How to make plans?
post by DonyChristie
score: 24 (8 votes) ·
This is a question post.
What models are out there for how humans can personally make plans, especially grand master plans that scale to a whole lifespan or beyond?
- What is the set of good plan components? (e.g. "backchaining")
- What useful tools are out there to help with planning? (e.g. "pen and paper")
- How does one make flexible plans that adapt to change?
- How granular and detailed vs simple and high-level should plans be?
- What are the biggest disagreements between different schools of planning?
- What are the most common/biggest planning mistakes?
answer by Ruby
· score: 16 (6 votes) · LW
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You're welcome to read through my incomplete draft of a book on planning. I attempt to answer most of the questions you've asked. I hope to make more progress on it in the next year (though in the short-term this is will take the form of writing blog post again, e.g. here [LW · GW] and here [LW · GW]).
My searches for other resources showed very little on generalized planning, everything was domain specific (business planning, wedding planning) with the exception of all right book "Planning for Everything" which I think falls a little short of the title.
answer by Viliam
· score: 14 (3 votes) · LW
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My guess for the most common planning mistakes:
1) Not having an actual plan, only a goal. Essentially, just saying "I want to be X", and then waiting for it to somehow magically happen. As opposed to researching how people actually get from "here" to "there", what kind of tasks they do, which skills they need, and actually practicing those skills. In other words, not making the first step, but instead waiting for the "right moment", which somehow never arrives; or if it does, it will find you unprepared.
2) Expecting the whole thing to happen in one big step, as opposed to setting up your activities and habits so that they keep drawing you in the desired direction.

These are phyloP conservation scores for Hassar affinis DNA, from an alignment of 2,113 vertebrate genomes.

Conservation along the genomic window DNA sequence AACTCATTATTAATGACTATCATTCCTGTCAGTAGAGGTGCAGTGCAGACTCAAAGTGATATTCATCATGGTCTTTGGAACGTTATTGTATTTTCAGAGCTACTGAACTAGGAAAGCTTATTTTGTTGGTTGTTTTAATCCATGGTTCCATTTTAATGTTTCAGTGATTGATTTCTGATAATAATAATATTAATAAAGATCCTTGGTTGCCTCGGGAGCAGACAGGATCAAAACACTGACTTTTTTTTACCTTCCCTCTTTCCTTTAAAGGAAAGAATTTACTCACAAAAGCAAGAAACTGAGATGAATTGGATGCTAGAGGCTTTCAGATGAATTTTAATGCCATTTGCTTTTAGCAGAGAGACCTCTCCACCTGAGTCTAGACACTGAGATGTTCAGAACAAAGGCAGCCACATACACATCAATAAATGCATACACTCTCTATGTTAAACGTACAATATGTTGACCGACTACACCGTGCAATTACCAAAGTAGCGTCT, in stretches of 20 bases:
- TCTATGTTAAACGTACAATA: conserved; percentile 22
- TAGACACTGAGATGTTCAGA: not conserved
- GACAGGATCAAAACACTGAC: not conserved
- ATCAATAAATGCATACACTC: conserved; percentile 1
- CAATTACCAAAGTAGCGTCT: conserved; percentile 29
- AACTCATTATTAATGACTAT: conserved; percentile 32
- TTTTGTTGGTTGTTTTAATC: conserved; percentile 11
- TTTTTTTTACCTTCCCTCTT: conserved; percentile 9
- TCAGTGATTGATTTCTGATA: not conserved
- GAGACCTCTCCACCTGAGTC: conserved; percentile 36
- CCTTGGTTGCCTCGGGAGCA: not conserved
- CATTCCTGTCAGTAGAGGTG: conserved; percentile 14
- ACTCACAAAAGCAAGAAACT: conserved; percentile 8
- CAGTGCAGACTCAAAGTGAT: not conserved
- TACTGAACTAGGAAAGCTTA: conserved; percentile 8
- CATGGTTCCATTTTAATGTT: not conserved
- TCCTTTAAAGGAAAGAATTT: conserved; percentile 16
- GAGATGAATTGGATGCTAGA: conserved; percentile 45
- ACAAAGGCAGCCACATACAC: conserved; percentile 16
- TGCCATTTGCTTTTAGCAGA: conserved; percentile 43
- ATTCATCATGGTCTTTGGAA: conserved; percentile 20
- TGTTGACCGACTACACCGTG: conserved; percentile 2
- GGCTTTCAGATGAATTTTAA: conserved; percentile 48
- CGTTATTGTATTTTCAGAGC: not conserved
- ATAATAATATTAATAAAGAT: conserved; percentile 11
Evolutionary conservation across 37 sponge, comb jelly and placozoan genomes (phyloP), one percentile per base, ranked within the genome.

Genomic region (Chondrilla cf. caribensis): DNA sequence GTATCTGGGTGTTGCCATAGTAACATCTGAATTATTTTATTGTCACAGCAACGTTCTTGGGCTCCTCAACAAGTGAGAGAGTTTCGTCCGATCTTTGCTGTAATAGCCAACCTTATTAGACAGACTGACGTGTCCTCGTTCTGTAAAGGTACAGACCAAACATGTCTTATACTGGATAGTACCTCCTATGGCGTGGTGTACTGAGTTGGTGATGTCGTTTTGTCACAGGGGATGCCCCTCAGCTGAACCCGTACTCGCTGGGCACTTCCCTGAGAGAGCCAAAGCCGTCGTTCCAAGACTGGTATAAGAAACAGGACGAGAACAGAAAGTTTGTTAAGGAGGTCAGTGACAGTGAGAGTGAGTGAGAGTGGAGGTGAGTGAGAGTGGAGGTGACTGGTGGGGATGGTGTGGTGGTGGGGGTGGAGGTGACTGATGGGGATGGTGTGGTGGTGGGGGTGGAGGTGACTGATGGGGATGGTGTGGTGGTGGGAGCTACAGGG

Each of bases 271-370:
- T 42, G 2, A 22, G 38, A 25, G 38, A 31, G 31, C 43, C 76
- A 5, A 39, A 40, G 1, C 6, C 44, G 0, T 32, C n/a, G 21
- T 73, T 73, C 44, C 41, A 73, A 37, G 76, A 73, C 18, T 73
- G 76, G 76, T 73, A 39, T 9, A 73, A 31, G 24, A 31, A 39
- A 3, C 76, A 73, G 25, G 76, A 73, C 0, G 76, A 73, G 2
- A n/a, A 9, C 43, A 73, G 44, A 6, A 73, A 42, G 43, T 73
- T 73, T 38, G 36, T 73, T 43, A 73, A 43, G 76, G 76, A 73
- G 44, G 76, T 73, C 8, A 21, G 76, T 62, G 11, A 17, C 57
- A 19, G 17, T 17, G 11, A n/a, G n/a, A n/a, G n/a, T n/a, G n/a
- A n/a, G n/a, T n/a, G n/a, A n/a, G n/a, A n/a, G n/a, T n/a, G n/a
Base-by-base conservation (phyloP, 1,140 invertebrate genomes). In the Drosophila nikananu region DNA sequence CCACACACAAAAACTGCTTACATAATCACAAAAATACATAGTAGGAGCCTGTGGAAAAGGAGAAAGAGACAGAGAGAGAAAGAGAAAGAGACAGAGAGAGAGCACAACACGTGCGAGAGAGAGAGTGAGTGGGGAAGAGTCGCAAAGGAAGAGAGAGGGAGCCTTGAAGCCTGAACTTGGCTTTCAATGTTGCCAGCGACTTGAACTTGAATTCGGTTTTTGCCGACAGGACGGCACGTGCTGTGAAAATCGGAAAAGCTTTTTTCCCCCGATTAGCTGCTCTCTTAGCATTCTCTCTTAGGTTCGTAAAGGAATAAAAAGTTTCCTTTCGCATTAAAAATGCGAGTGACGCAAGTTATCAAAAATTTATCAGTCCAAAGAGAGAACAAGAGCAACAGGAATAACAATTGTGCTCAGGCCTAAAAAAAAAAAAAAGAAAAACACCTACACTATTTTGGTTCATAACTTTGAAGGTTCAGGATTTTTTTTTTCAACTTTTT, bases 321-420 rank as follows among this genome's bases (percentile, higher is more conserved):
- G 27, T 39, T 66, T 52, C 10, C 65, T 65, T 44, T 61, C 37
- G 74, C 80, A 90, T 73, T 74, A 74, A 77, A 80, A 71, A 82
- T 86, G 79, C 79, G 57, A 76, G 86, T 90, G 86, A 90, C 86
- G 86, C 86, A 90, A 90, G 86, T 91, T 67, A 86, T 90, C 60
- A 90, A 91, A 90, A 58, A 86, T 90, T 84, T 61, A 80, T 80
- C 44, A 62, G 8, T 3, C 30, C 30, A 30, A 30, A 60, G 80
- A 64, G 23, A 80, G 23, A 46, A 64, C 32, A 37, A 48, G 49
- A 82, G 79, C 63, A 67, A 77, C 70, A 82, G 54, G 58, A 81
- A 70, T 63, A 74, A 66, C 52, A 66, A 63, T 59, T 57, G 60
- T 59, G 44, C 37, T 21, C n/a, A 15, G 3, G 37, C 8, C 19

For example, if you want to get fit, a typical failure is to buy an annual ticket to a gym... and then never actually go there. (Unlike the previous example, you have actually made the first step. But then you wait for the second step to happen magically.) A more successful plan would be to simply start doing push-ups every morning; and perhaps think how to reward oneself for doing so.
Or, if your goal is to become a writer, a typical failure is to start writing your big novel... only to end up a few years later with hundreds of pages of horribly written text, which obviously doesn't have a future, but the sunk costs are breaking your heart. (Now the problem is that you have skipped a few necessary steps.) A more successful plan would involve reading other people's texts and writing exercises, at specified time every week. (Similarly for computer programming.)
comment by romeostevensit
· score: 8 (5 votes) · LW
) · GW
To bridge from Adams' systems not goals: a good system regularly outputs updated plans to achieve intermediate goals that preserve or expand option value given the observed and hypothesized variance in your goals. This often looks like plans to test key assumptions in your big goals/directions/navigational tools, or deliberate practice of a skill that is useful for multiple goals.
answer by silentbob
· score: 2 (2 votes) · LW
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This may be somewhat obvious, but I'd assume optimism biases (inside view, planning fallacy, maybe competitor neglect if it's the kind of plan where competition is involved) play a big role in many if not most plans that don't work out, as well as failing to bulletproof the plan initially using e.g. murphyjitsu/premortem.
A less obvious one would be aborting a project based on noisy data causing the expected value to temporarily drop; which could be prevented by predefining clear unambiguous "ejector seats", as alkjash mentioned in their Hammertime sequence [? · GW].
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